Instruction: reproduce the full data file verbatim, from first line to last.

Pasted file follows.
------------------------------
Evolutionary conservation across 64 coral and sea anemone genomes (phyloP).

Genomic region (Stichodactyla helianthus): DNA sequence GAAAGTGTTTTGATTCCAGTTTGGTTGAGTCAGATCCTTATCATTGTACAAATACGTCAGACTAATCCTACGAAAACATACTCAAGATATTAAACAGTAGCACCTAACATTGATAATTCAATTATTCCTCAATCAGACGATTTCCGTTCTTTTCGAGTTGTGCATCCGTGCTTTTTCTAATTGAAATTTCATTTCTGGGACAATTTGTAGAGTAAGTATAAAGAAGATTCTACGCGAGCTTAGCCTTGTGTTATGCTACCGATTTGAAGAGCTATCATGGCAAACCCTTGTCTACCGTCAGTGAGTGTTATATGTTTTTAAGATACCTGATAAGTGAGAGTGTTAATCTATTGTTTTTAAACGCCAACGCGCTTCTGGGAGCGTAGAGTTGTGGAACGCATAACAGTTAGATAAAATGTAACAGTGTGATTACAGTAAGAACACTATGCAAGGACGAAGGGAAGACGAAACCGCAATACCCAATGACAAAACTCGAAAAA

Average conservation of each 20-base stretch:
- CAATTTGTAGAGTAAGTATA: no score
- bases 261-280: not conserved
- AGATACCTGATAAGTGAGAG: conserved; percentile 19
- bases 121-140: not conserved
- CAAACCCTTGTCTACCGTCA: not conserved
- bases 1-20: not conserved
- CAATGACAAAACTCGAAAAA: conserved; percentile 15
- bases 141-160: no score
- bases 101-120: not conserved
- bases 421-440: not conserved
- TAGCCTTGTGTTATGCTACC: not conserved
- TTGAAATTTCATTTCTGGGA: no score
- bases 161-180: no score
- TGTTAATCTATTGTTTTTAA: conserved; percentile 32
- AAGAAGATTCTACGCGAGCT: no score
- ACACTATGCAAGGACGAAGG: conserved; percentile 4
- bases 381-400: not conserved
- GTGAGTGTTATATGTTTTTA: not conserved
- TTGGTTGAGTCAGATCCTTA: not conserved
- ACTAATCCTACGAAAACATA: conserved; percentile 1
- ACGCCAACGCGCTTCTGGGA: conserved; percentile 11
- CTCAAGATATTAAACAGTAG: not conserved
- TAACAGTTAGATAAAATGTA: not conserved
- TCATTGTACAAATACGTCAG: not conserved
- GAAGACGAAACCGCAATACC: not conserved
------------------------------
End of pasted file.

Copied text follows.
Evolutionary conservation across 64 coral and sea anemone genomes (phyloP).

Genomic region (Stichodactyla helianthus): DNA sequence GAAAGTGTTTTGATTCCAGTTTGGTTGAGTCAGATCCTTATCATTGTACAAATACGTCAGACTAATCCTACGAAAACATACTCAAGATATTAAACAGTAGCACCTAACATTGATAATTCAATTATTCCTCAATCAGACGATTTCCGTTCTTTTCGAGTTGTGCATCCGTGCTTTTTCTAATTGAAATTTCATTTCTGGGACAATTTGTAGAGTAAGTATAAAGAAGATTCTACGCGAGCTTAGCCTTGTGTTATGCTACCGATTTGAAGAGCTATCATGGCAAACCCTTGTCTACCGTCAGTGAGTGTTATATGTTTTTAAGATACCTGATAAGTGAGAGTGTTAATCTATTGTTTTTAAACGCCAACGCGCTTCTGGGAGCGTAGAGTTGTGGAACGCATAACAGTTAGATAAAATGTAACAGTGTGATTACAGTAAGAACACTATGCAAGGACGAAGGGAAGACGAAACCGCAATACCCAATGACAAAACTCGAAAAA

Average conservation of each 20-base stretch:
- CAATTTGTAGAGTAAGTATA: no score
- bases 261-280: not conserved
- AGATACCTGATAAGTGAGAG: conserved; percentile 19
- bases 121-140: not conserved
- CAAACCCTTGTCTACCGTCA: not conserved
- bases 1-20: not conserved
- CAATGACAAAACTCGAAAAA: conserved; percentile 15
- bases 141-160: no score
- bases 101-120: not conserved
- bases 421-440: not conserved
- TAGCCTTGTGTTATGCTACC: not conserved
- TTGAAATTTCATTTCTGGGA: no score
- bases 161-180: no score
- TGTTAATCTATTGTTTTTAA: conserved; percentile 32
- AAGAAGATTCTACGCGAGCT: no score
- ACACTATGCAAGGACGAAGG: conserved; percentile 4
- bases 381-400: not conserved
- GTGAGTGTTATATGTTTTTA: not conserved
- TTGGTTGAGTCAGATCCTTA: not conserved
- ACTAATCCTACGAAAACATA: conserved; percentile 1
- ACGCCAACGCGCTTCTGGGA: conserved; percentile 11
- CTCAAGATATTAAACAGTAG: not conserved
- TAACAGTTAGATAAAATGTA: not conserved
- TCATTGTACAAATACGTCAG: not conserved
- GAAGACGAAACCGCAATACC: not conserved